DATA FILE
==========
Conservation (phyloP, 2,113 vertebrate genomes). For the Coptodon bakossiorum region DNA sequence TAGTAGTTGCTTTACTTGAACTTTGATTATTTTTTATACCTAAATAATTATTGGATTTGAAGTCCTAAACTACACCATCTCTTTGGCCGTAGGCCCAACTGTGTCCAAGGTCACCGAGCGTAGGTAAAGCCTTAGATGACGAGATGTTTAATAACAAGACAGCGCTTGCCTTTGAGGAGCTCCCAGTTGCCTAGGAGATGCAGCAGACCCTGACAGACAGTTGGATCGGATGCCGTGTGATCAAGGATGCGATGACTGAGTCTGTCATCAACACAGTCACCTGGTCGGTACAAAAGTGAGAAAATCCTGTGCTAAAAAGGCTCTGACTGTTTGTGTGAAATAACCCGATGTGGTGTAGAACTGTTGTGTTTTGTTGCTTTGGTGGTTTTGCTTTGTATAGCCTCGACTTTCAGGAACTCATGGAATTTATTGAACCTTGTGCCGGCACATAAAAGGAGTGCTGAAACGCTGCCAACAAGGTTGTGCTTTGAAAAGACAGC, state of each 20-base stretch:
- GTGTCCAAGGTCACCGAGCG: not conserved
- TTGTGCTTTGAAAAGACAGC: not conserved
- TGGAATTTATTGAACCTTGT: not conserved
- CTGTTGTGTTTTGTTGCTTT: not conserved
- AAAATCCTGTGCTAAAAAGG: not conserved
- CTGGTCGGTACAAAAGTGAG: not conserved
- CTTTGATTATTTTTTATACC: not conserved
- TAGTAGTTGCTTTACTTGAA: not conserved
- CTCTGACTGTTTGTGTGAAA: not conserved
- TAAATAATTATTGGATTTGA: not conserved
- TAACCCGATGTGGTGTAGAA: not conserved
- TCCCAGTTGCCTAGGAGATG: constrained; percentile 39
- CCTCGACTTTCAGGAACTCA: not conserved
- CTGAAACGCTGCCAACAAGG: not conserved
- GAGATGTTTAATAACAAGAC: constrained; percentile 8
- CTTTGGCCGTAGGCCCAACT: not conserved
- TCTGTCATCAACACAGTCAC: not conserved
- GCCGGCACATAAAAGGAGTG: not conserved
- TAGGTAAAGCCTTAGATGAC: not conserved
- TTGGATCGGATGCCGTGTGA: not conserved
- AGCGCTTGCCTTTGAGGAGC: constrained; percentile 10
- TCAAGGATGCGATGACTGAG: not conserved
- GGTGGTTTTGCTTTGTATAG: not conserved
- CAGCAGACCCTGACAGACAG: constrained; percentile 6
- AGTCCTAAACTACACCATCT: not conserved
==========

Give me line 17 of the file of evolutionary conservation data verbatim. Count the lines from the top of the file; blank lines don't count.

- CTTTGGCCGTAGGCCCAACT: not conserved